A connected ‘throughline’

The Connected Curriculum framework emphasises the importance of creating a connected ‘throughline’, which anchors the narrative of the degree programme while empowering students to steadily build their skills and confidence and equipping them to make useful links across disciplines.  This throughline can also act as a locus for challenging students to make and articulate connections between their academic learning and learning needed for the workplace.  It can also explicitly challenge students to make connections across disciplines. An example of this is seen in UCL’s innovative Bachelor of Arts and Sciences (BASc) degree, in which students study across disciplines and are challenged in core modules to make explicit connections between them.

Key to the Connected Curriculum framework is changing the characteristics of student assessments, so that some assessment tasks at each level of study require students to produce ‘outputs’ for a specified, real world audience. Ideally, this includes opportunities for working in partnership with audiences drawn from wider societal groups – for example, local charities, high schools, online interest groups, policy makers, employers’ groups – to investigate a topic of mutual interest, for shared benefit. A radical proposal in the book is to move away from so much reliance on a modular system and towards programme-level Showcase Portfolios, which are curated by students and show the best of what they have done on the whole degree, including the work that is designed explicitly to be outward-facing.

At UCL we’re drawing on the Connected Curriculum framework, with its underpinning philosophy of empowering students to engage with the edge of knowledge, as a key part of our Education Strategy. The international conference in June showed that there is huge interest globally in re-framing what the sector is doing, within and across disciplines. We live in challenging times, but they are full of possibilities for universities to make even more of a difference.

German Scientists Resign from Elsevier Journals’ Editorial Boards | The Scientist Magazine®


These researchers join around 200 research institutions that have cut ties with the publishing giant to support the ongoing push for open access and favorable pricing.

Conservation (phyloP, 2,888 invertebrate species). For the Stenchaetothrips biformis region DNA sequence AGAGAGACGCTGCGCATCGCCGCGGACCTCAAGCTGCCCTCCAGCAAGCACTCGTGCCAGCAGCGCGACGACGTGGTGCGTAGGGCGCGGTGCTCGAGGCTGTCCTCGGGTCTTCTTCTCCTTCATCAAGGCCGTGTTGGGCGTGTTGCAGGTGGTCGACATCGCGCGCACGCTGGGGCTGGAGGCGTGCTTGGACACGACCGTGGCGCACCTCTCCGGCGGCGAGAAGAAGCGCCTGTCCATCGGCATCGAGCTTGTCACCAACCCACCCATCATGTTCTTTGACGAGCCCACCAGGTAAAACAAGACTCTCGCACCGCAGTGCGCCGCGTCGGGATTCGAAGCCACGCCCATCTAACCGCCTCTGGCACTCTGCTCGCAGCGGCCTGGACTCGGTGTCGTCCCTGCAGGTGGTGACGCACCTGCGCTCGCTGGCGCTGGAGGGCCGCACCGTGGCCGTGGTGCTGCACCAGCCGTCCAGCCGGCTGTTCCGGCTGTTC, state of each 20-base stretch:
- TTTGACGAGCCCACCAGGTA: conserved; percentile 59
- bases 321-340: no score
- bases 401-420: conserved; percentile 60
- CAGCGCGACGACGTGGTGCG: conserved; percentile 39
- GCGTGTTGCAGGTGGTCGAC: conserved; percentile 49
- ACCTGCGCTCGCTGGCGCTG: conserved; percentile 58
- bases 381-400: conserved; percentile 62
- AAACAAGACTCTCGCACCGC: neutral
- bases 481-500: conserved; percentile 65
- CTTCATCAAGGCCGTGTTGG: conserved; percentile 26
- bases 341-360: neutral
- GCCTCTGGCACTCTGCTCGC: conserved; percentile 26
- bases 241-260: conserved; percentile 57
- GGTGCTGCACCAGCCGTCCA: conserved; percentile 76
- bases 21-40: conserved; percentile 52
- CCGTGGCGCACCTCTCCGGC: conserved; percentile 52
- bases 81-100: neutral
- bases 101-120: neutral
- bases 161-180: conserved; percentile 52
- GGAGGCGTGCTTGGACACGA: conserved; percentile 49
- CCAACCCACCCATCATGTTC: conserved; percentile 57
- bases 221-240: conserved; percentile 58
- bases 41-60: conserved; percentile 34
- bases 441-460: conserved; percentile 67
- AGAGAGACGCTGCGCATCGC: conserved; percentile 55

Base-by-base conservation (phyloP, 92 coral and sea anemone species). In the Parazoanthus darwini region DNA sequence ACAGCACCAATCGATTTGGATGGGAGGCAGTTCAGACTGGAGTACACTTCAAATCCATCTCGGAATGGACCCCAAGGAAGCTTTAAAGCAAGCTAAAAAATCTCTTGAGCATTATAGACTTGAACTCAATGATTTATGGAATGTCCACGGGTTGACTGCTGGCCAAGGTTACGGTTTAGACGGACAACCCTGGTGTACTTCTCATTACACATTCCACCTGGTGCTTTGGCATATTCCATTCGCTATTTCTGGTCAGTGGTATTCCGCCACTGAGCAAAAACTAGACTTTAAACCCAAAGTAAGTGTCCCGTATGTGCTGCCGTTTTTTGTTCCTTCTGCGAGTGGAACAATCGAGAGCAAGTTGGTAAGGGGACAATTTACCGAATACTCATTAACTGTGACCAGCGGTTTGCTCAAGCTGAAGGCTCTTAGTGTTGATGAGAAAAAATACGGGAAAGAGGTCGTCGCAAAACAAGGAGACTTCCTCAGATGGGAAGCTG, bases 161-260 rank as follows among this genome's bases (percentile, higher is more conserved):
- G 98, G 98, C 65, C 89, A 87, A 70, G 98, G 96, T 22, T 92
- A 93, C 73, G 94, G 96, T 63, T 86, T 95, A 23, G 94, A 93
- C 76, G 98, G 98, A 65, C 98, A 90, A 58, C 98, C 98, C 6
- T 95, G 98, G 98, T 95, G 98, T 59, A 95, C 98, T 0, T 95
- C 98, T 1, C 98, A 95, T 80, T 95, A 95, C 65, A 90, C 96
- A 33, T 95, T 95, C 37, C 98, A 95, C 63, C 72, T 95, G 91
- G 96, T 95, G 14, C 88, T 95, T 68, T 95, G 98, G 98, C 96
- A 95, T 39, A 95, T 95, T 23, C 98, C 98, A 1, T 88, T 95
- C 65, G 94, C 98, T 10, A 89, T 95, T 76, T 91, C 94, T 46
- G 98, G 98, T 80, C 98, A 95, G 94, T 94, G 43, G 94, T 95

Source: German Scientists Resign from Elsevier Journals’ Editorial Boards | The Scientist Magazine®

Eight German researchers have announced their resignation from the editorial and advisory boards of a handful of Elsevier’s journals since last Thursday (October 12) to show support for German research institutions as they attempt to establish a new, nationwide licensing agreement with the Dutch publishing giant.

“It’s a symbolic gesture—obviously, scientists could be replaced on editorial boards,” says Wolfgang Marquardt, an engineer and the chairman of the Jülich Research Center in Germany. Marquardt is stepping down from the editorial boards of three Elsevier journals—Computers and Chemical EngineeringCurrent Opinion in Chemical Engineering, and Chemical Engineering Science. “I think it’s important to show that the science community is not happy with the way the negotiations went.”

Others who have stepped down include Marino Zerial of the Max Planck Institute for Molecular Cell Biology and Genetics, Jörg Raisch at the Technical University of Berlin, and Anton Möslang of the Karhlsrule Institute of Technology.

This is the latest development in the ongoing fight for favorable pricing and open access by the DEAL project, an alliance of German institutions led by the German Rectors’ Conference. DEAL is pushing for publishers to adopt a “publish and read model,” where one combined fee would include access to all of Elsevier’s journals and “golden open access,” which would allow all papers with German first authors to be freely accessible to readers around the world.

According to Horst Hippler, the president of the German Rectors’ Conference and the spokesperson for DEAL, more scientists are expected to resign from their positions on the editorial boards of Elsevier journals.

“Elsevier respects the decisions of the editors to consider stepping down if an agreement with [German Rectors’ Conference] isn’t reached,” Harald Boersma, Elsevier’s corporate relations director, writes in an email to The Scientist. “We remain dedicated to achieving a successful outcome of these negotiations. This requires constructive dialogue and collaboration.”

…Continue at TheScientist: